The Zoltán Kallós prizes were awarded
The foundations of the state-founding Saint Stephen are our survival, and our task today is still to be state-builders, said Deputy Prime Minister Zsolt Semjén on the occasion of the National Day at the award ceremony of the Zoltán Kallós Prize for Hungarians abroad on August 19, 2021 at the Carmelite Monastery in Budapest.
Zsolt Semjén stressed that it is the right and duty of every nation to serve the interests of all humanity; every nation is a unique and unrepeatable value; every nation that disappears from history leaves all humanity irreplaceably poorer, which is why "it is our duty to preserve our Hungarian identity, because only we can pass on this wealth of values" to all humanity.
Zsolt Semjén quoted Zoltán Kallós, the late national artist, Kossuth Grand Prize-winning ethnographer and late member of the Hungarian Academy of Arts, who said, "We will be Hungarians as long as we sing and dance in Hungarian."
The Deputy Prime Minister stressed that a nation, especially a small nation, can only survive if all its members are proud to belong to it. In his opinion, it is important that "we can see the world" in Hungarian, because we are the "heirs" of a wonderful treasure that enables full human development and represents a wealth of values "that we could not achieve in any other language or culture."
Referring to the words of Zoltán Kallós, Zsolt Semjén said, "Our mother tongues, music, dance and spoken language, keep us alive and help us to bring out of ourselves what God has given us as a talent. It enables the development of the individual and the survival of the Hungarian nation."
He said that in fighting for Hungary, we recognize the task of every nation to preserve itself for general humanity. "Our concept of nation rejects two extremes: the chauvinism that does not value national existence and the chauvinism that denies other nations the right to exist," he said.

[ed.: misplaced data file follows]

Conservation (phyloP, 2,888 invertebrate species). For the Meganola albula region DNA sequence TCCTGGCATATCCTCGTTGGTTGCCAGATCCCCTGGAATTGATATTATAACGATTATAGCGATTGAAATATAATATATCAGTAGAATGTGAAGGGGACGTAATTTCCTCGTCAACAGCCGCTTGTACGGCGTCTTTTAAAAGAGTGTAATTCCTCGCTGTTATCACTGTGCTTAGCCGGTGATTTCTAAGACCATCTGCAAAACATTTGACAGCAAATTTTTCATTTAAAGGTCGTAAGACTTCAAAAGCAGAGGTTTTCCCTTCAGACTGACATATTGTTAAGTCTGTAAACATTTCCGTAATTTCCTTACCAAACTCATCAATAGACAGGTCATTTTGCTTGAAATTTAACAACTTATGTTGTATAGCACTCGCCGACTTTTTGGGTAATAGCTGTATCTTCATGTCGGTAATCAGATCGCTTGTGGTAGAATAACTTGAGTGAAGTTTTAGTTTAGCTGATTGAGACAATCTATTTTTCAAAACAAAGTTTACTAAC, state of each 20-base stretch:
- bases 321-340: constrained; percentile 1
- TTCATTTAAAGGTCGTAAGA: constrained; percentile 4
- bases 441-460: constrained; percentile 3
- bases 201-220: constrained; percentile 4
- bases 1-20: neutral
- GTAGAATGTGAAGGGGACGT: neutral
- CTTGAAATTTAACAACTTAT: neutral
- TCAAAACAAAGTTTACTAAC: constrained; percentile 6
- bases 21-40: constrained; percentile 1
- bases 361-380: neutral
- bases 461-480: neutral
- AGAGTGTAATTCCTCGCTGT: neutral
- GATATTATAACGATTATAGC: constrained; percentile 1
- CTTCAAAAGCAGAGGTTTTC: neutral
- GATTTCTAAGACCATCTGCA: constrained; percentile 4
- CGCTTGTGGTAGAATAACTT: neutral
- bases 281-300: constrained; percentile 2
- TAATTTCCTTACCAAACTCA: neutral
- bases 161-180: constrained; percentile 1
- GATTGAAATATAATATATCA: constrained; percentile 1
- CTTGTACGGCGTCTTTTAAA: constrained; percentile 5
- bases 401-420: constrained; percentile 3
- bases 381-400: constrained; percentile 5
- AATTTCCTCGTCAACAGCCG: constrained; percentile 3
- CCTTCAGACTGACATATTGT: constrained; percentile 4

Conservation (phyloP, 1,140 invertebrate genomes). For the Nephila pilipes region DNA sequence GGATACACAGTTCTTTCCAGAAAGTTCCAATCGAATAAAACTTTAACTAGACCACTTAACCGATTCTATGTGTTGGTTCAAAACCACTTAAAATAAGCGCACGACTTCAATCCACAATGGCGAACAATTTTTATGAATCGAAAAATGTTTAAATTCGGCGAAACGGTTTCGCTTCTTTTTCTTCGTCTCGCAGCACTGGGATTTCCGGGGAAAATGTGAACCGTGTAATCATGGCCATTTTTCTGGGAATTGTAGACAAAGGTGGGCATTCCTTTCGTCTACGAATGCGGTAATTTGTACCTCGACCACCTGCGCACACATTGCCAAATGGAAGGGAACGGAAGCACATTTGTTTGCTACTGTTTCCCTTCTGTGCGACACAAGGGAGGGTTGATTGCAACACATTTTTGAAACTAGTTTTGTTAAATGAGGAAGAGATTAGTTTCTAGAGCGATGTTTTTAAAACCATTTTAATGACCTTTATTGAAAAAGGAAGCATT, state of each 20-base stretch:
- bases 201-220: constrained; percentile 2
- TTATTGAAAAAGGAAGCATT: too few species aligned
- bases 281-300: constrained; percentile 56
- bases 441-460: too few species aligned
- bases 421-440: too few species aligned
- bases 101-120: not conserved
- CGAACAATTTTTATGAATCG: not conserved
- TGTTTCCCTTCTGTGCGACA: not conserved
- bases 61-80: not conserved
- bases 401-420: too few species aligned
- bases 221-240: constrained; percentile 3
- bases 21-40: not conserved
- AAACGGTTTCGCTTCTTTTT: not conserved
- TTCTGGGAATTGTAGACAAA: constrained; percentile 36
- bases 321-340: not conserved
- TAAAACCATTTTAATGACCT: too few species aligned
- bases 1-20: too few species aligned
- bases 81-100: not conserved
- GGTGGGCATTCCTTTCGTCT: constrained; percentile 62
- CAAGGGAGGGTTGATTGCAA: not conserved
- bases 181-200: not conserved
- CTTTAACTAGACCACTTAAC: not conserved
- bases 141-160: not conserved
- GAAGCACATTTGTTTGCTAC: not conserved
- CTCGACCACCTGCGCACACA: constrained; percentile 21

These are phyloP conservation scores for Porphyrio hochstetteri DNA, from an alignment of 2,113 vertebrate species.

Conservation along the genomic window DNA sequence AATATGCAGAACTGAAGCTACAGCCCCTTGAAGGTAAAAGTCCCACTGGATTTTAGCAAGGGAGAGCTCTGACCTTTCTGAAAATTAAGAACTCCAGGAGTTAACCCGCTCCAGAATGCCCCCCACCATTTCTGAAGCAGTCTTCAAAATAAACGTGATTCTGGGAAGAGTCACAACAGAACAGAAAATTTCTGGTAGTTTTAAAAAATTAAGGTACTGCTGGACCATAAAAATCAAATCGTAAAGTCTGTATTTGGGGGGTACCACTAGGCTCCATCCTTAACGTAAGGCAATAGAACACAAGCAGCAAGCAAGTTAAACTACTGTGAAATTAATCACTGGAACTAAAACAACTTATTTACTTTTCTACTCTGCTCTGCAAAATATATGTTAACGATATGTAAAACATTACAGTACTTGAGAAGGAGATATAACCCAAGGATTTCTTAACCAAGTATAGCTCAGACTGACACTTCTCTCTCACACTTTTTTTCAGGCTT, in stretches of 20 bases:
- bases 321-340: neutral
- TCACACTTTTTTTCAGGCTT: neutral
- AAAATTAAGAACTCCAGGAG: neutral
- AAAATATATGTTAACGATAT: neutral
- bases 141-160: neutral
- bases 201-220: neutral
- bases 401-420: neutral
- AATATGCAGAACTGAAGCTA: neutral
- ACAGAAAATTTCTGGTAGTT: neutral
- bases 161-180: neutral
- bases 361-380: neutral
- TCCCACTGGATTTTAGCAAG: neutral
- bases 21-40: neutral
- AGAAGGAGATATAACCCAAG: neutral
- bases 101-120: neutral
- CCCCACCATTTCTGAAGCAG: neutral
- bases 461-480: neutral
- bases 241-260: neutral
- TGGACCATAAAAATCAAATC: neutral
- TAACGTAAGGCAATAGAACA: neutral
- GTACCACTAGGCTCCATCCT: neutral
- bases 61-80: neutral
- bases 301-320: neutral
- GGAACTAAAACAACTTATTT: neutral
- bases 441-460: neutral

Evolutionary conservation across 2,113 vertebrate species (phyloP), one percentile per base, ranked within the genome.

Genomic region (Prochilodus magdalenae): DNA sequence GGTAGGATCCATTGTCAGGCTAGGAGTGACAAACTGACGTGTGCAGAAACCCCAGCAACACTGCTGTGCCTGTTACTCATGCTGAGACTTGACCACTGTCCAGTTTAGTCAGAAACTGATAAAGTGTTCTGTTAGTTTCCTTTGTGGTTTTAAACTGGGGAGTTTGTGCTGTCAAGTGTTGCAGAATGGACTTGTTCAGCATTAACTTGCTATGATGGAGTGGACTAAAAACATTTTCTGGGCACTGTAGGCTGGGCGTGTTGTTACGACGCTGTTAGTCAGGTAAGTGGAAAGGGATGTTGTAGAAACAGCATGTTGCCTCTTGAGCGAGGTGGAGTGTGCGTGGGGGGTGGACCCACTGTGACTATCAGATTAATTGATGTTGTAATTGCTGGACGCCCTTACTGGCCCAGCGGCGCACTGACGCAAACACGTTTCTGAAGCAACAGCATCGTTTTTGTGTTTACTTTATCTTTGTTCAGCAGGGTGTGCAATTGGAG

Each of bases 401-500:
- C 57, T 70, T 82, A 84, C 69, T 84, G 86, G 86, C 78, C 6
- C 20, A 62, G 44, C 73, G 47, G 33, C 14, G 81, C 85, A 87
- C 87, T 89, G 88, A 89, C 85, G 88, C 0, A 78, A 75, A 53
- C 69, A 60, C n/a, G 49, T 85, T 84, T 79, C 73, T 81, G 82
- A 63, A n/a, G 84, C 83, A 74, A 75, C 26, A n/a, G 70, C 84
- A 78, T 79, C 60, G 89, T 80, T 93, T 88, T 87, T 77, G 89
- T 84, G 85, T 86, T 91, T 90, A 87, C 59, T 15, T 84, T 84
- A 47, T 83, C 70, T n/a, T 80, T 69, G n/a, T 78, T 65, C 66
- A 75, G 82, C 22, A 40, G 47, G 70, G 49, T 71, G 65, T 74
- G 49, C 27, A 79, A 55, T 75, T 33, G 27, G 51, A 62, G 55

The prize is awarded to Hungarian and foreign individuals and organizations that have rendered outstanding services to Hungarian communities abroad in the fields of public life, education, culture, preservation of national heritage, church life, science, mass media and economic self-organization.
The prize is awarded by the Prime Minister on the proposal of the minister responsible for national policy and is accompanied by a commemorative plaque and prize money of one million forints per person or organization.
This year the prize was awarded to:
- Angéla Ferencz, ethnographer and community organizer, is known as the organizer of the Early Music Festival in Csíkszereda,
- Vilmos Meleg, theater artist and retired director of the State Philharmonic Orchestra of Oradea (Nagyvárad),
- the Museum of Paul Hasmann in Szeklerland,
- the Jókai Theater in Komárom,
- Viktor Simek, drawing teacher, conductor,
- the Egység (Unity) Cultural Association in Vojvodina,
- the weekly newspaper Hét Nap in Vojvodina,
- the Petőfi Sándor Cultural Association of Pančova,
- the Hungarian Scout Association of the Transcarpathians, and
- the Csöbörcsök Folk Dance Ensemble in Germany.
A certificate of recognition was awarded to the Hungarian Cultural Center of the Hungarian People's Circle in Freetka.
The awards were presented by Zsolt Semjén and János Árpád Potápi, State Secretary for National Policy.